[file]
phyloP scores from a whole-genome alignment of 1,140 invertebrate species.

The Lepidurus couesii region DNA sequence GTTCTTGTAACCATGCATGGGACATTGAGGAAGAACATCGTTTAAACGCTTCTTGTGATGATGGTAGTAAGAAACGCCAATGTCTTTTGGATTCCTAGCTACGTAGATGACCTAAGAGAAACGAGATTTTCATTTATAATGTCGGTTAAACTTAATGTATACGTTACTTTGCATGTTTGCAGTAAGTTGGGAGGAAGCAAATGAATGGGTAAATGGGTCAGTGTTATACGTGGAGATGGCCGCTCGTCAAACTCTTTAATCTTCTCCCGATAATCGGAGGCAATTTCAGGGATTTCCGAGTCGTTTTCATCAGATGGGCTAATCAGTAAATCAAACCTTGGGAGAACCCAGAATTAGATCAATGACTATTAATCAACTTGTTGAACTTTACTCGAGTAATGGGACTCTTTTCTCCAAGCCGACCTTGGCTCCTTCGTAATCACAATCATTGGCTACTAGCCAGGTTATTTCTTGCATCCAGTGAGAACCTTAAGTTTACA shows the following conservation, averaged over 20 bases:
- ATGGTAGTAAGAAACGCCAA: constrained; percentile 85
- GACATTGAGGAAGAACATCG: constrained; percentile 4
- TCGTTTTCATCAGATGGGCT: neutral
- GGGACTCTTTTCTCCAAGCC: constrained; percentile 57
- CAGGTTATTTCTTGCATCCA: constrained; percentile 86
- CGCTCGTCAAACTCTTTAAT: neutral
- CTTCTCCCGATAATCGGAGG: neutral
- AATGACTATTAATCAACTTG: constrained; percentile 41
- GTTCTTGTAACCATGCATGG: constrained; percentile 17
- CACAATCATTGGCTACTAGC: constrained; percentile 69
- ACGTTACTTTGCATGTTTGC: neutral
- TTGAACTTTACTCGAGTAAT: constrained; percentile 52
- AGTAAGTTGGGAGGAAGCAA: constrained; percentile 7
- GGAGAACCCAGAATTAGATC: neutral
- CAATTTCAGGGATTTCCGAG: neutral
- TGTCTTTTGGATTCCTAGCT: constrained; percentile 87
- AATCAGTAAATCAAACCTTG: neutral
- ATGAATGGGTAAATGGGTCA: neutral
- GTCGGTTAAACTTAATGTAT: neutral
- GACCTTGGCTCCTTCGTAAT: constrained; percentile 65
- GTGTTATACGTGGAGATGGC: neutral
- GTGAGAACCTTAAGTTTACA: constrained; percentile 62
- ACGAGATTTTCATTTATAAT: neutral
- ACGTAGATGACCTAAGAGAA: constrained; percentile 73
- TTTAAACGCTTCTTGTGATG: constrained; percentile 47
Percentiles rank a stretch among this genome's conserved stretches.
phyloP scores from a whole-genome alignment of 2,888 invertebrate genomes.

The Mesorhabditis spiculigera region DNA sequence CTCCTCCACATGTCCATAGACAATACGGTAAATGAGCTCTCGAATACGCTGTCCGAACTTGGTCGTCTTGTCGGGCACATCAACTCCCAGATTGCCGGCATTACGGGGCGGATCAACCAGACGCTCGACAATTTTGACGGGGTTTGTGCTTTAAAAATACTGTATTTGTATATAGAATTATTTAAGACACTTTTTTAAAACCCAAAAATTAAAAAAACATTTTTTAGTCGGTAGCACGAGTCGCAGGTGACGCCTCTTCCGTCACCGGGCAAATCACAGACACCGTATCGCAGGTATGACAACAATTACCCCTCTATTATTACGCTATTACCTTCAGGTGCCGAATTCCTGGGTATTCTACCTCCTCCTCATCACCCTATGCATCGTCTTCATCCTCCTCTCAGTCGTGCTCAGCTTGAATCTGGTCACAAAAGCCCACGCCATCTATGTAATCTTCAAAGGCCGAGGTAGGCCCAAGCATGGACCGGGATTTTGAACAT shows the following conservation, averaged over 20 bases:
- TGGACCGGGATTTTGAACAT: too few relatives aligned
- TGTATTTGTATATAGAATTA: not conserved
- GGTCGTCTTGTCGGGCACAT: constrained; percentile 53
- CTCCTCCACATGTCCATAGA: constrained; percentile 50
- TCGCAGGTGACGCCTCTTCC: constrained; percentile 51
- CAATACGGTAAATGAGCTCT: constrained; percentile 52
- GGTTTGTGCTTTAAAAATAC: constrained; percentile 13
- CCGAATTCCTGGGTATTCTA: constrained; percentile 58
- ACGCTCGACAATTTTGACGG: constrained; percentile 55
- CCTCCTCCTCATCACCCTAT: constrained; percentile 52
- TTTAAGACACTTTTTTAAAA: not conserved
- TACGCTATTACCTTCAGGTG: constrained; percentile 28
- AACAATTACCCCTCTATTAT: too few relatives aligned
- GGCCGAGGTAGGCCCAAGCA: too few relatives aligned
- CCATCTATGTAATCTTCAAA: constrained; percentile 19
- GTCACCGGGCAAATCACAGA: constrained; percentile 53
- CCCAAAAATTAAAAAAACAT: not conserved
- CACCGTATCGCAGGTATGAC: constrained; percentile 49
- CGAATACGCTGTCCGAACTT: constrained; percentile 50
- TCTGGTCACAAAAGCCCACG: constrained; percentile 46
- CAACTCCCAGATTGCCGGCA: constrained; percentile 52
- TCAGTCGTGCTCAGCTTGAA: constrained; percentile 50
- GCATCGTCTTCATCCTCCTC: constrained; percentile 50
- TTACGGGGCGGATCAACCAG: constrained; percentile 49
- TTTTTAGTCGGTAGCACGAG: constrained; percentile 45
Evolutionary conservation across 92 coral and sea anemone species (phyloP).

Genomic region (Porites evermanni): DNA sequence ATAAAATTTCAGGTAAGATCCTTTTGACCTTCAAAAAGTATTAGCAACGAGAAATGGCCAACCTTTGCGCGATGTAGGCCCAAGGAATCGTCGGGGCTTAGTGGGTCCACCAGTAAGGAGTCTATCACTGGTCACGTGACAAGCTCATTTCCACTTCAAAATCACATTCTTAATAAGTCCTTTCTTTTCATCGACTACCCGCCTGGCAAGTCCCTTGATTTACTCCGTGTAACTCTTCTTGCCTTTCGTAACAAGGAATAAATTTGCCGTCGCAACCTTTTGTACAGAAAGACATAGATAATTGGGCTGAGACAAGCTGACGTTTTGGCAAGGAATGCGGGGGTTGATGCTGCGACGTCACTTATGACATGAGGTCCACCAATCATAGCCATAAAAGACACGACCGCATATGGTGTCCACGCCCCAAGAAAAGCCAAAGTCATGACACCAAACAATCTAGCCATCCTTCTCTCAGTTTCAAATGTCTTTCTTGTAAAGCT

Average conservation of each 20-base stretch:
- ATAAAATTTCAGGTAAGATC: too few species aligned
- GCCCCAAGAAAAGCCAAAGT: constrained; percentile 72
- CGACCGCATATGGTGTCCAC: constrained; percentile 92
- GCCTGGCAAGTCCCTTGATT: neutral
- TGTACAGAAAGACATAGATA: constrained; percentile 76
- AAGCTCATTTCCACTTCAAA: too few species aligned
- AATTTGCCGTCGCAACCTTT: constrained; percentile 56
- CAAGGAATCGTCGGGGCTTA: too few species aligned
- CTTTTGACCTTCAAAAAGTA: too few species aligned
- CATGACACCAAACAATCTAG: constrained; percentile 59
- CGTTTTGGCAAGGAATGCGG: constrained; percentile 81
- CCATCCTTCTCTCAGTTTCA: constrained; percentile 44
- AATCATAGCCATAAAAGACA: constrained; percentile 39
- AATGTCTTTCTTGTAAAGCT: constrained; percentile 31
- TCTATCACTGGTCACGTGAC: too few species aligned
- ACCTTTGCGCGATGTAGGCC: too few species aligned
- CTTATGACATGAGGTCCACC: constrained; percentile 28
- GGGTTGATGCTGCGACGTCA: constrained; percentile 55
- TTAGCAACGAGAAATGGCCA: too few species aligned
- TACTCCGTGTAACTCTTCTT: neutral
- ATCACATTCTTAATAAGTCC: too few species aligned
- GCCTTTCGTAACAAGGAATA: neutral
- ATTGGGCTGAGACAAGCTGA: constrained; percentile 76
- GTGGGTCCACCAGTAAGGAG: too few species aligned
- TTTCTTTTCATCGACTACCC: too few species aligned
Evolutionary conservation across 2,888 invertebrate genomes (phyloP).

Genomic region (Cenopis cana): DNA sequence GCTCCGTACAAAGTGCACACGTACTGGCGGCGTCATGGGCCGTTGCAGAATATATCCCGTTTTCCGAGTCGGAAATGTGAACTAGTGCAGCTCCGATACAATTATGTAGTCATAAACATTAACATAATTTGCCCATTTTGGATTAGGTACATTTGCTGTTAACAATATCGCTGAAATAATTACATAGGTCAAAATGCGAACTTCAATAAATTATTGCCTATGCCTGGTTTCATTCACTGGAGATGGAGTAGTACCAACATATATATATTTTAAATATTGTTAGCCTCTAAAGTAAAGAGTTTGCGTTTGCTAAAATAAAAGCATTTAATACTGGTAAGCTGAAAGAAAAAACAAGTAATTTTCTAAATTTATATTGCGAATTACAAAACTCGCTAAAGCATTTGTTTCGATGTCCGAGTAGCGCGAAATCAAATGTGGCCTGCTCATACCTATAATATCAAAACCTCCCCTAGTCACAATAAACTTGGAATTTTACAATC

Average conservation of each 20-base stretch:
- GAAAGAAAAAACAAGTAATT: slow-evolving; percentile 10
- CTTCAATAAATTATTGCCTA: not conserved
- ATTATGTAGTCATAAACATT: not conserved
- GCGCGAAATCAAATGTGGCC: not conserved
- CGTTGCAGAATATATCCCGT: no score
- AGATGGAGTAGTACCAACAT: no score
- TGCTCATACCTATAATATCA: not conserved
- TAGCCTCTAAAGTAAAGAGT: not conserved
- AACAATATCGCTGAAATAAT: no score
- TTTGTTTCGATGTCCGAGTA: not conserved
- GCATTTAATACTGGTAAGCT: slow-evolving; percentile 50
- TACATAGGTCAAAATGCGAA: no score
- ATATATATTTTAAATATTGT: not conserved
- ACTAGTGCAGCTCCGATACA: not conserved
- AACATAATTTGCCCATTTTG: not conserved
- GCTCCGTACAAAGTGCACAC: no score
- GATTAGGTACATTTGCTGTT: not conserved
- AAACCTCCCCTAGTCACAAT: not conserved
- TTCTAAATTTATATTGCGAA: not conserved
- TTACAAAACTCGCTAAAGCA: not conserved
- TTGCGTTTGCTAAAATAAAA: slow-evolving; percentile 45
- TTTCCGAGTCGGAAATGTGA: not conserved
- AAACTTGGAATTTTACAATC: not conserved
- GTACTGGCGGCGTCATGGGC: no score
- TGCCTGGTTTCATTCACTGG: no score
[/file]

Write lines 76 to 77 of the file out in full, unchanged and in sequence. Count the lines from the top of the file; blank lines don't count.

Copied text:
- GGGTTGATGCTGCGACGTCA: constrained; percentile 55
- TTAGCAACGAGAAATGGCCA: too few species aligned